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China’s Ageing Population: A Global Paradigm Shift

Remy Szabo

Source: Xinhua/Chen Chunyuan

China’s rapidly ageing population is poised to be a transformative force that will reshape the global order. As a manufacturing powerhouse, China plays a pivotal role in the world economy. In 2019, the country accounted for an astonishing 28.7% of global value-added manufacturing output, surpassing its nearest competitor, the U.S., which contributed 16.8%. This industrial dominance has shifted the epicentre of geopolitical power and competition from Europe to the Indo-Pacific.

Demographic Overview

China accounts for 17.7% of the world’s population. Its evolution into ‘the workshop of the world’ owes much to a demographic dividend fuelled by massive population growth during the second half of the 20th century. A demographic dividend occurs when a surge in population growth leads to a substantial increase in the workforce relative to dependents (children and the elderly). However, this advantageous demographic trend is now at a critical juncture.

The country's fertility rate has plummeted to an alarming 1.09 births per couple, well below the replacement level of 2.1 births per couple required to maintain a stable population. In 2022, China experienced its first population decline since the 'Great Leap Forward,' the infamous economic and social campaign led by the Chinese Communist Party from 1958 – 1962, with a staggering decrease of 40 million in the working-age population between 2019 and 2022.

Regional Trends

This demographic decline is not unique to China; it mirrors trends observed in neighbouring nations like Japan and South Korea. Japan has been a notable forerunner in this phenomenon, and its ageing has been well publicised. In 2022, Japan’s fertility rate reached a new low of 1.25. South Korea has the lowest birth rate, at 0.78 births per couple.

The exceptionally low birth rates in East Asia, even compared to other industrialised nations, cannot be solely attributed to family planning initiatives such as China's infamous 'one-child policy.' Instead, geopolitical analyst Peter Zeihan presents a compelling theory in his 2022 bestseller, "The End of the World is Just the Beginning."

Zeihan argues that industrialisation and urbanisation lead to declining fertility rates as societies transition from agrarian societies to densely populated urban environments. Raising children becomes more challenging in such settings, and the economic calculus for parents is inverted. The pace of urbanisation and industrialisation corresponds to the speed and depth of demographic decline, and East Asian nations have experienced these transformations swiftly and extensively.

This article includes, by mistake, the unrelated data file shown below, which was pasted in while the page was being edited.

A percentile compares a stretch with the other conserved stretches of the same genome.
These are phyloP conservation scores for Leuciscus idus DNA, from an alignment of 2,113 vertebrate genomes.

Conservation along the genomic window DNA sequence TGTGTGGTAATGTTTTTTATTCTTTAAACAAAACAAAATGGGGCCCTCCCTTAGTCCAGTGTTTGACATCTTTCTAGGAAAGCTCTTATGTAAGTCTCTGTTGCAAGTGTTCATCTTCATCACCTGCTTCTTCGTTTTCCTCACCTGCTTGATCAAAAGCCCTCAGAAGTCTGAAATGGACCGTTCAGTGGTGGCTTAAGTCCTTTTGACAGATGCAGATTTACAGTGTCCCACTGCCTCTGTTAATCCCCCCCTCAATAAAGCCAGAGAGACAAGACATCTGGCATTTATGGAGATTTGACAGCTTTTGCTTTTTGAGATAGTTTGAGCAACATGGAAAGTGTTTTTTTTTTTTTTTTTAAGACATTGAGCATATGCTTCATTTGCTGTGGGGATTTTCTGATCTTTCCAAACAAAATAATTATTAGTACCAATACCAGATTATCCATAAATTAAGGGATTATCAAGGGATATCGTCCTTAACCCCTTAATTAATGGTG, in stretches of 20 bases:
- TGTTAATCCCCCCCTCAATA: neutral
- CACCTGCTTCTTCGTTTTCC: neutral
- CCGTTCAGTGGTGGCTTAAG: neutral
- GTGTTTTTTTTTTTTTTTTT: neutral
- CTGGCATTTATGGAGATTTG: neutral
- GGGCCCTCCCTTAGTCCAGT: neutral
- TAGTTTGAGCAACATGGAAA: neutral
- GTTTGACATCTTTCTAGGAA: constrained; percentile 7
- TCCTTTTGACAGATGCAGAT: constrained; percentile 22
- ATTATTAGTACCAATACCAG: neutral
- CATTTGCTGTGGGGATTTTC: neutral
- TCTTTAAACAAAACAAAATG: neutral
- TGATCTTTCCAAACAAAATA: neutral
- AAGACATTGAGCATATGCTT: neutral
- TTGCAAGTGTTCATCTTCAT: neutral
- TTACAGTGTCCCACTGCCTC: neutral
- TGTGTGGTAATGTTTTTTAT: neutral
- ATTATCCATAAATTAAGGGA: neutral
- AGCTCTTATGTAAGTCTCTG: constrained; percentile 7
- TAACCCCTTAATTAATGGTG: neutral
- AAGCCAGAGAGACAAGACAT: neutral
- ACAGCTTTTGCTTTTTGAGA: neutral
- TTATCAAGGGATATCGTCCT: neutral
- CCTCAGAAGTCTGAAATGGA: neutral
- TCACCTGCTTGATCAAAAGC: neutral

Challenges and Implications 

The consequences of this demographic shift are already apparent. With a contracting labour force, China faces challenges in maintaining and expanding its export-oriented manufacturing growth. The economic strength built on impressive industrial growth is now threatened, and China risks being trapped in the ‘middle-income trap.’

The concept of ‘Latent Power,’ explored by international relations scholar John Mearsheimer, emphasises the socio-economic factors contributing to military power. China’s latent power, rooted in its massive population and industrial system, has been a key driver of its global influence. However, if China’s population continues to age without radical economic and social reforms, the nation will become smaller, weaker, and poorer in the coming decades. The implications of this shift extend beyond China’s borders, promising profound and complex ramifications for the global economy and world order.

With China at its nucleus, the intricate web of global supply chains will face extreme disruption. This will impact the 120 countries heavily reliant on China for trade, reshaping the geopolitical landscape as China's economic and military capabilities diminish.

In this evolving scenario, international cooperation will be imperative to address the ripple effects of China's demographic decline. Collaborative efforts in trade, innovation, and socio-economic development will be crucial to mitigating the destabilising effects on the global economy. 

The coming decades will witness a new chapter in international relations unfolding, shaped by the powerful consequences of China's ageing population. It is paramount that global actors strategize and collaborate to navigate the challenges and maintain equilibrium in the evolving global order.


Remy Szabo is a young professional working in International Affairs for an Australian NFP. He holds a Bachelor of International Relations and Bachelor of Commerce (International Business) from ANU, and a Graduate Diploma of Education from ACU. His research interests include Australian Foreign and Strategic Policy, and the role of ideology in world politics.